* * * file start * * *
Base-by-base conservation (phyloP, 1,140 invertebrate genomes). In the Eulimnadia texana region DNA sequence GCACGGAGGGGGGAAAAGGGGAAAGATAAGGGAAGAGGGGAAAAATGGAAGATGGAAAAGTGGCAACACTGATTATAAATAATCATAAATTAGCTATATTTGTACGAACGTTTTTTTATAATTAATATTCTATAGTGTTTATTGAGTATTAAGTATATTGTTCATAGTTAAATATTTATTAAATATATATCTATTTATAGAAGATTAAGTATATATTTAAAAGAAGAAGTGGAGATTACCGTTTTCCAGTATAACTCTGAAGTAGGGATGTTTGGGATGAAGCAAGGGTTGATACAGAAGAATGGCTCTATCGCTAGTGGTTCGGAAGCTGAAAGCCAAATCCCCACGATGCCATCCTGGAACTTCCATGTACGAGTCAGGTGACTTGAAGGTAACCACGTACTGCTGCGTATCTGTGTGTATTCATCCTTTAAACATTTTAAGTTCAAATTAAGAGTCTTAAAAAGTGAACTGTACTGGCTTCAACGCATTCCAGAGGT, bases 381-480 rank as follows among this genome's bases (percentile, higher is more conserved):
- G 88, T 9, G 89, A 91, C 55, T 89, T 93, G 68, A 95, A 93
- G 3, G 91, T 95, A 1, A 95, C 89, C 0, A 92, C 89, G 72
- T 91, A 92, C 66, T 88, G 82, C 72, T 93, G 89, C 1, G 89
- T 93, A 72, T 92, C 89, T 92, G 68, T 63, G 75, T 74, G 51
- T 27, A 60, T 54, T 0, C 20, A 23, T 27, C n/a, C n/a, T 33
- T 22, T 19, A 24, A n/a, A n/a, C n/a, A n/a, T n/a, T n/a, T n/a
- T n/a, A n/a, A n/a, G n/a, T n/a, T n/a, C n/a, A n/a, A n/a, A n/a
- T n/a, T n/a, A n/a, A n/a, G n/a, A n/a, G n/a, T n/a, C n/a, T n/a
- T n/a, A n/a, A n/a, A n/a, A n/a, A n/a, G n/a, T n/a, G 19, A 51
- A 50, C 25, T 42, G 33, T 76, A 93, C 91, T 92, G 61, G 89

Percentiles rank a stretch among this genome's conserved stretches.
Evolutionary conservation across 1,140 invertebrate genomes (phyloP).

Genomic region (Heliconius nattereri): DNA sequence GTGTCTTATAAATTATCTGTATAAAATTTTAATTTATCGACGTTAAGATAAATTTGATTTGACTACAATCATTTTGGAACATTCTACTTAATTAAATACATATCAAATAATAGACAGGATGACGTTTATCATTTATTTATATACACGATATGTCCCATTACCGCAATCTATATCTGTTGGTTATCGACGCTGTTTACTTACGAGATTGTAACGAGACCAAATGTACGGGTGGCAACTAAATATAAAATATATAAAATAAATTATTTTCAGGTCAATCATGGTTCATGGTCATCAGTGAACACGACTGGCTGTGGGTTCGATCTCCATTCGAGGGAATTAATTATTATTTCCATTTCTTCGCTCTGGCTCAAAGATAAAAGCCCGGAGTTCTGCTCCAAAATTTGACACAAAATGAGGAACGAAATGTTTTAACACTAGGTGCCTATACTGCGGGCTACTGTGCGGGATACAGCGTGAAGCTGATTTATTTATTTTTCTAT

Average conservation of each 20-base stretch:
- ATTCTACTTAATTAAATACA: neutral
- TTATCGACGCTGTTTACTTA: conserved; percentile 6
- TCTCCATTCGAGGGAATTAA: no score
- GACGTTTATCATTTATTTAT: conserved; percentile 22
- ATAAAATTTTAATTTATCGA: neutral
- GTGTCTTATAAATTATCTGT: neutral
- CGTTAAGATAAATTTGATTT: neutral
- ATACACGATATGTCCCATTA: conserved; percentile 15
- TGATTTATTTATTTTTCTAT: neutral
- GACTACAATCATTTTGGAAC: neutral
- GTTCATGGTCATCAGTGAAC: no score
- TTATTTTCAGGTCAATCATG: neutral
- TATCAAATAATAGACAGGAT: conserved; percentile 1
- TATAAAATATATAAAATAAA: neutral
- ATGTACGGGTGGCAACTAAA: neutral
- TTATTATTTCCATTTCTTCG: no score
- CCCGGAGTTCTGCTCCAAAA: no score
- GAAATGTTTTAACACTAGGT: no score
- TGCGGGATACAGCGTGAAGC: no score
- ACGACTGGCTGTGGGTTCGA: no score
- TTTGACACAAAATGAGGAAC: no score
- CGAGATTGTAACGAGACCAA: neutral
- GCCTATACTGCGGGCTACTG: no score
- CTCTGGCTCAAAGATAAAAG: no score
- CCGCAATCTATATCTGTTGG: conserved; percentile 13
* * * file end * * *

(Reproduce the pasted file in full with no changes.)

Base-by-base conservation (phyloP, 1,140 invertebrate genomes). In the Eulimnadia texana region DNA sequence GCACGGAGGGGGGAAAAGGGGAAAGATAAGGGAAGAGGGGAAAAATGGAAGATGGAAAAGTGGCAACACTGATTATAAATAATCATAAATTAGCTATATTTGTACGAACGTTTTTTTATAATTAATATTCTATAGTGTTTATTGAGTATTAAGTATATTGTTCATAGTTAAATATTTATTAAATATATATCTATTTATAGAAGATTAAGTATATATTTAAAAGAAGAAGTGGAGATTACCGTTTTCCAGTATAACTCTGAAGTAGGGATGTTTGGGATGAAGCAAGGGTTGATACAGAAGAATGGCTCTATCGCTAGTGGTTCGGAAGCTGAAAGCCAAATCCCCACGATGCCATCCTGGAACTTCCATGTACGAGTCAGGTGACTTGAAGGTAACCACGTACTGCTGCGTATCTGTGTGTATTCATCCTTTAAACATTTTAAGTTCAAATTAAGAGTCTTAAAAAGTGAACTGTACTGGCTTCAACGCATTCCAGAGGT, bases 381-480 rank as follows among this genome's bases (percentile, higher is more conserved):
- G 88, T 9, G 89, A 91, C 55, T 89, T 93, G 68, A 95, A 93
- G 3, G 91, T 95, A 1, A 95, C 89, C 0, A 92, C 89, G 72
- T 91, A 92, C 66, T 88, G 82, C 72, T 93, G 89, C 1, G 89
- T 93, A 72, T 92, C 89, T 92, G 68, T 63, G 75, T 74, G 51
- T 27, A 60, T 54, T 0, C 20, A 23, T 27, C n/a, C n/a, T 33
- T 22, T 19, A 24, A n/a, A n/a, C n/a, A n/a, T n/a, T n/a, T n/a
- T n/a, A n/a, A n/a, G n/a, T n/a, T n/a, C n/a, A n/a, A n/a, A n/a
- T n/a, T n/a, A n/a, A n/a, G n/a, A n/a, G n/a, T n/a, C n/a, T n/a
- T n/a, A n/a, A n/a, A n/a, A n/a, A n/a, G n/a, T n/a, G 19, A 51
- A 50, C 25, T 42, G 33, T 76, A 93, C 91, T 92, G 61, G 89

Percentiles rank a stretch among this genome's conserved stretches.
Evolutionary conservation across 1,140 invertebrate genomes (phyloP).

Genomic region (Heliconius nattereri): DNA sequence GTGTCTTATAAATTATCTGTATAAAATTTTAATTTATCGACGTTAAGATAAATTTGATTTGACTACAATCATTTTGGAACATTCTACTTAATTAAATACATATCAAATAATAGACAGGATGACGTTTATCATTTATTTATATACACGATATGTCCCATTACCGCAATCTATATCTGTTGGTTATCGACGCTGTTTACTTACGAGATTGTAACGAGACCAAATGTACGGGTGGCAACTAAATATAAAATATATAAAATAAATTATTTTCAGGTCAATCATGGTTCATGGTCATCAGTGAACACGACTGGCTGTGGGTTCGATCTCCATTCGAGGGAATTAATTATTATTTCCATTTCTTCGCTCTGGCTCAAAGATAAAAGCCCGGAGTTCTGCTCCAAAATTTGACACAAAATGAGGAACGAAATGTTTTAACACTAGGTGCCTATACTGCGGGCTACTGTGCGGGATACAGCGTGAAGCTGATTTATTTATTTTTCTAT

Average conservation of each 20-base stretch:
- ATTCTACTTAATTAAATACA: neutral
- TTATCGACGCTGTTTACTTA: conserved; percentile 6
- TCTCCATTCGAGGGAATTAA: no score
- GACGTTTATCATTTATTTAT: conserved; percentile 22
- ATAAAATTTTAATTTATCGA: neutral
- GTGTCTTATAAATTATCTGT: neutral
- CGTTAAGATAAATTTGATTT: neutral
- ATACACGATATGTCCCATTA: conserved; percentile 15
- TGATTTATTTATTTTTCTAT: neutral
- GACTACAATCATTTTGGAAC: neutral
- GTTCATGGTCATCAGTGAAC: no score
- TTATTTTCAGGTCAATCATG: neutral
- TATCAAATAATAGACAGGAT: conserved; percentile 1
- TATAAAATATATAAAATAAA: neutral
- ATGTACGGGTGGCAACTAAA: neutral
- TTATTATTTCCATTTCTTCG: no score
- CCCGGAGTTCTGCTCCAAAA: no score
- GAAATGTTTTAACACTAGGT: no score
- TGCGGGATACAGCGTGAAGC: no score
- ACGACTGGCTGTGGGTTCGA: no score
- TTTGACACAAAATGAGGAAC: no score
- CGAGATTGTAACGAGACCAA: neutral
- GCCTATACTGCGGGCTACTG: no score
- CTCTGGCTCAAAGATAAAAG: no score
- CCGCAATCTATATCTGTTGG: conserved; percentile 13